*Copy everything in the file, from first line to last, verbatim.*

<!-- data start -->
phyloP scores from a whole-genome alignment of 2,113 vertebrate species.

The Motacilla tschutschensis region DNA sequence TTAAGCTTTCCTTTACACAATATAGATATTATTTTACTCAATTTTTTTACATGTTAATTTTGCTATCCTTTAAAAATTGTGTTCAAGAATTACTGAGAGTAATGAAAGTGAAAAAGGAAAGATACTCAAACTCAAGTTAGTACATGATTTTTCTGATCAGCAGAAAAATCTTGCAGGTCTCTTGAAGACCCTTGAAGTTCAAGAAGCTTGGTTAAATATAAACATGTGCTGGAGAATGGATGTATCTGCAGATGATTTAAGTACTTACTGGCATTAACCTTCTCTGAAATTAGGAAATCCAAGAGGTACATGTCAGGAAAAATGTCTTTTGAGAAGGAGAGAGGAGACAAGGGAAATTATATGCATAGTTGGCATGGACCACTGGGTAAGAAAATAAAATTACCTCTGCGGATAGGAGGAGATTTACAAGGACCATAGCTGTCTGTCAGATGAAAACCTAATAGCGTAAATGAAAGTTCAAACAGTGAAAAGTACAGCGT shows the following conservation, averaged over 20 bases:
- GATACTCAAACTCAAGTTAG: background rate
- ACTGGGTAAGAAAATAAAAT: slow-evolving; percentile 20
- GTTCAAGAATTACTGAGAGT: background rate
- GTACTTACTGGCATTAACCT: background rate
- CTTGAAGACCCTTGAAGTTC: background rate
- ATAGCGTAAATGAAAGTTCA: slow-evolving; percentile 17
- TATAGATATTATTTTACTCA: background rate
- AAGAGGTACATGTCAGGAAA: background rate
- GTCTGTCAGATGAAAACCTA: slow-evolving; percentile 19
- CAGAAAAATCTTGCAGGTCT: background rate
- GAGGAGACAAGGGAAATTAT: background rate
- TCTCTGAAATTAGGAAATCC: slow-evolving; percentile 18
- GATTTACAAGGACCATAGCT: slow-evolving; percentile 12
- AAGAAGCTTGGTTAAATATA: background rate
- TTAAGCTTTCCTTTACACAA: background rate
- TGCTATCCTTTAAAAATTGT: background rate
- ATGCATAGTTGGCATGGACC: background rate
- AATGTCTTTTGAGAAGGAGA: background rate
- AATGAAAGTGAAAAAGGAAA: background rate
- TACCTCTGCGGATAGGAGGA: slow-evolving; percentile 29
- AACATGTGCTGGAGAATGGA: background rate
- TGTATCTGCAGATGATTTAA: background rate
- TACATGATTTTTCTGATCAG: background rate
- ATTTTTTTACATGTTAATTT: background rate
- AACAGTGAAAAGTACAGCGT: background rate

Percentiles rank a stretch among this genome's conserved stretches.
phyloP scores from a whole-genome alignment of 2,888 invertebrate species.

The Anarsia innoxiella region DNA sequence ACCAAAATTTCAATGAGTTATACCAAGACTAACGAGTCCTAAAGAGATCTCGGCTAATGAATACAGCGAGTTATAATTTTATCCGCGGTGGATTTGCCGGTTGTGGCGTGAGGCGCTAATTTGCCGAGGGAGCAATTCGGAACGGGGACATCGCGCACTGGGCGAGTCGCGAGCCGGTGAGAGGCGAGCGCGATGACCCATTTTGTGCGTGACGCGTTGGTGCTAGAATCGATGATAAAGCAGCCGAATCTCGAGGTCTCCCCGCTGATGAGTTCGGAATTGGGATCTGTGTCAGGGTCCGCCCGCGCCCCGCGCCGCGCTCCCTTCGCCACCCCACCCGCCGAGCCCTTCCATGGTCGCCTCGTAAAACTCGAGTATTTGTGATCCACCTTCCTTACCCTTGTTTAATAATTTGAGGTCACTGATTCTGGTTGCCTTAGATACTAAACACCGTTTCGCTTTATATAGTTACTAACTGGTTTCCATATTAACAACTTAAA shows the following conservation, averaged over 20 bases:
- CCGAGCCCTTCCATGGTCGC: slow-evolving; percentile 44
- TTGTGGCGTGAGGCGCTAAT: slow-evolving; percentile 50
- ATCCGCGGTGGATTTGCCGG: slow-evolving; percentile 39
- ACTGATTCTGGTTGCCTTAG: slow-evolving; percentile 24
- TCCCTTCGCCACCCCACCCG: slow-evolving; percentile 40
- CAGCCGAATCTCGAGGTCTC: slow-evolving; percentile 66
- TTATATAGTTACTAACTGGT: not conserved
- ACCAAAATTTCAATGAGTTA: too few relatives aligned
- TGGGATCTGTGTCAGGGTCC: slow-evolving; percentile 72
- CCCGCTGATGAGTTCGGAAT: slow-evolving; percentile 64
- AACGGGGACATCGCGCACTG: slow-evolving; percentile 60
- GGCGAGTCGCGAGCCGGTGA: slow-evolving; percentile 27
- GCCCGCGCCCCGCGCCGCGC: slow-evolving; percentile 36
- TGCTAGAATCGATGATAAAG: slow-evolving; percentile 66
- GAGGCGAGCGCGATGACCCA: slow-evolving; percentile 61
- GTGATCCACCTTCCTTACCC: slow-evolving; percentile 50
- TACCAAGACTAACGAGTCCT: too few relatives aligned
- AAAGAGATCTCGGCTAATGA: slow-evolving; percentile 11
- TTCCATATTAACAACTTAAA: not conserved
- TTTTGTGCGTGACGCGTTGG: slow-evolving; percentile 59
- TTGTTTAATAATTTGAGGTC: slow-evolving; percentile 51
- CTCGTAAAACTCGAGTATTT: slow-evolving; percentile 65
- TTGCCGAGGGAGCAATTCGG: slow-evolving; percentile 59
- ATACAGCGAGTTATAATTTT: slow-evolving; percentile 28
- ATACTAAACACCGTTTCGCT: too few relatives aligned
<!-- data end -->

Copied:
phyloP scores from a whole-genome alignment of 2,113 vertebrate species.

The Motacilla tschutschensis region DNA sequence TTAAGCTTTCCTTTACACAATATAGATATTATTTTACTCAATTTTTTTACATGTTAATTTTGCTATCCTTTAAAAATTGTGTTCAAGAATTACTGAGAGTAATGAAAGTGAAAAAGGAAAGATACTCAAACTCAAGTTAGTACATGATTTTTCTGATCAGCAGAAAAATCTTGCAGGTCTCTTGAAGACCCTTGAAGTTCAAGAAGCTTGGTTAAATATAAACATGTGCTGGAGAATGGATGTATCTGCAGATGATTTAAGTACTTACTGGCATTAACCTTCTCTGAAATTAGGAAATCCAAGAGGTACATGTCAGGAAAAATGTCTTTTGAGAAGGAGAGAGGAGACAAGGGAAATTATATGCATAGTTGGCATGGACCACTGGGTAAGAAAATAAAATTACCTCTGCGGATAGGAGGAGATTTACAAGGACCATAGCTGTCTGTCAGATGAAAACCTAATAGCGTAAATGAAAGTTCAAACAGTGAAAAGTACAGCGT shows the following conservation, averaged over 20 bases:
- GATACTCAAACTCAAGTTAG: background rate
- ACTGGGTAAGAAAATAAAAT: slow-evolving; percentile 20
- GTTCAAGAATTACTGAGAGT: background rate
- GTACTTACTGGCATTAACCT: background rate
- CTTGAAGACCCTTGAAGTTC: background rate
- ATAGCGTAAATGAAAGTTCA: slow-evolving; percentile 17
- TATAGATATTATTTTACTCA: background rate
- AAGAGGTACATGTCAGGAAA: background rate
- GTCTGTCAGATGAAAACCTA: slow-evolving; percentile 19
- CAGAAAAATCTTGCAGGTCT: background rate
- GAGGAGACAAGGGAAATTAT: background rate
- TCTCTGAAATTAGGAAATCC: slow-evolving; percentile 18
- GATTTACAAGGACCATAGCT: slow-evolving; percentile 12
- AAGAAGCTTGGTTAAATATA: background rate
- TTAAGCTTTCCTTTACACAA: background rate
- TGCTATCCTTTAAAAATTGT: background rate
- ATGCATAGTTGGCATGGACC: background rate
- AATGTCTTTTGAGAAGGAGA: background rate
- AATGAAAGTGAAAAAGGAAA: background rate
- TACCTCTGCGGATAGGAGGA: slow-evolving; percentile 29
- AACATGTGCTGGAGAATGGA: background rate
- TGTATCTGCAGATGATTTAA: background rate
- TACATGATTTTTCTGATCAG: background rate
- ATTTTTTTACATGTTAATTT: background rate
- AACAGTGAAAAGTACAGCGT: background rate

Percentiles rank a stretch among this genome's conserved stretches.
phyloP scores from a whole-genome alignment of 2,888 invertebrate species.

The Anarsia innoxiella region DNA sequence ACCAAAATTTCAATGAGTTATACCAAGACTAACGAGTCCTAAAGAGATCTCGGCTAATGAATACAGCGAGTTATAATTTTATCCGCGGTGGATTTGCCGGTTGTGGCGTGAGGCGCTAATTTGCCGAGGGAGCAATTCGGAACGGGGACATCGCGCACTGGGCGAGTCGCGAGCCGGTGAGAGGCGAGCGCGATGACCCATTTTGTGCGTGACGCGTTGGTGCTAGAATCGATGATAAAGCAGCCGAATCTCGAGGTCTCCCCGCTGATGAGTTCGGAATTGGGATCTGTGTCAGGGTCCGCCCGCGCCCCGCGCCGCGCTCCCTTCGCCACCCCACCCGCCGAGCCCTTCCATGGTCGCCTCGTAAAACTCGAGTATTTGTGATCCACCTTCCTTACCCTTGTTTAATAATTTGAGGTCACTGATTCTGGTTGCCTTAGATACTAAACACCGTTTCGCTTTATATAGTTACTAACTGGTTTCCATATTAACAACTTAAA shows the following conservation, averaged over 20 bases:
- CCGAGCCCTTCCATGGTCGC: slow-evolving; percentile 44
- TTGTGGCGTGAGGCGCTAAT: slow-evolving; percentile 50
- ATCCGCGGTGGATTTGCCGG: slow-evolving; percentile 39
- ACTGATTCTGGTTGCCTTAG: slow-evolving; percentile 24
- TCCCTTCGCCACCCCACCCG: slow-evolving; percentile 40
- CAGCCGAATCTCGAGGTCTC: slow-evolving; percentile 66
- TTATATAGTTACTAACTGGT: not conserved
- ACCAAAATTTCAATGAGTTA: too few relatives aligned
- TGGGATCTGTGTCAGGGTCC: slow-evolving; percentile 72
- CCCGCTGATGAGTTCGGAAT: slow-evolving; percentile 64
- AACGGGGACATCGCGCACTG: slow-evolving; percentile 60
- GGCGAGTCGCGAGCCGGTGA: slow-evolving; percentile 27
- GCCCGCGCCCCGCGCCGCGC: slow-evolving; percentile 36
- TGCTAGAATCGATGATAAAG: slow-evolving; percentile 66
- GAGGCGAGCGCGATGACCCA: slow-evolving; percentile 61
- GTGATCCACCTTCCTTACCC: slow-evolving; percentile 50
- TACCAAGACTAACGAGTCCT: too few relatives aligned
- AAAGAGATCTCGGCTAATGA: slow-evolving; percentile 11
- TTCCATATTAACAACTTAAA: not conserved
- TTTTGTGCGTGACGCGTTGG: slow-evolving; percentile 59
- TTGTTTAATAATTTGAGGTC: slow-evolving; percentile 51
- CTCGTAAAACTCGAGTATTT: slow-evolving; percentile 65
- TTGCCGAGGGAGCAATTCGG: slow-evolving; percentile 59
- ATACAGCGAGTTATAATTTT: slow-evolving; percentile 28
- ATACTAAACACCGTTTCGCT: too few relatives aligned